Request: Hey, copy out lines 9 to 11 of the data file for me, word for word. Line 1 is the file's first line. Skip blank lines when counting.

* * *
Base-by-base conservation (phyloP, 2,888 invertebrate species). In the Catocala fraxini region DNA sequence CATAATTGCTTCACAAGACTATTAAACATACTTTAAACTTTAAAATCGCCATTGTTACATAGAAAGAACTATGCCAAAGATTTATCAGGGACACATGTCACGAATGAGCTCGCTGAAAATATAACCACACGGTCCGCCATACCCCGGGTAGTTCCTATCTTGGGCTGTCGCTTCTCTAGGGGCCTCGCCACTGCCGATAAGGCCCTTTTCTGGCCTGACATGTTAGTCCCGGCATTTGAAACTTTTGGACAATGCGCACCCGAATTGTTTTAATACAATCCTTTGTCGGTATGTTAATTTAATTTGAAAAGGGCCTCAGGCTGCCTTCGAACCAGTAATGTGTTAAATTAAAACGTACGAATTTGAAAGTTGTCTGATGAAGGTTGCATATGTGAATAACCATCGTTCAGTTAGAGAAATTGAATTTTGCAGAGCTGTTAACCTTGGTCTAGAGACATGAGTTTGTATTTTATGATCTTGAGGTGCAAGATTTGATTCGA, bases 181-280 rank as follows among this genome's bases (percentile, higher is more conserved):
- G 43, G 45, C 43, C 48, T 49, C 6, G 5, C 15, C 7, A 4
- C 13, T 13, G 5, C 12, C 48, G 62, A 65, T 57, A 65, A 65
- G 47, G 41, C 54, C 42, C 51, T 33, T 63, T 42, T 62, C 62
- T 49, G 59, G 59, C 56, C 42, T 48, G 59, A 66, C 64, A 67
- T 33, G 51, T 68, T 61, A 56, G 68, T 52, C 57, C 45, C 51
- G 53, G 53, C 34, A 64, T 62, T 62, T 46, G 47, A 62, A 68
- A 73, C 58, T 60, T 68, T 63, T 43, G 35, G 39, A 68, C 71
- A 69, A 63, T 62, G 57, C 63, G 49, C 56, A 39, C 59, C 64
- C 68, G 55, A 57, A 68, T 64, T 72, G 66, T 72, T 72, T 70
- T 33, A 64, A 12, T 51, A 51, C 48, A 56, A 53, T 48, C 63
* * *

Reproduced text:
- A 69, A 63, T 62, G 57, C 63, G 49, C 56, A 39, C 59, C 64
- C 68, G 55, A 57, A 68, T 64, T 72, G 66, T 72, T 72, T 70
- T 33, A 64, A 12, T 51, A 51, C 48, A 56, A 53, T 48, C 63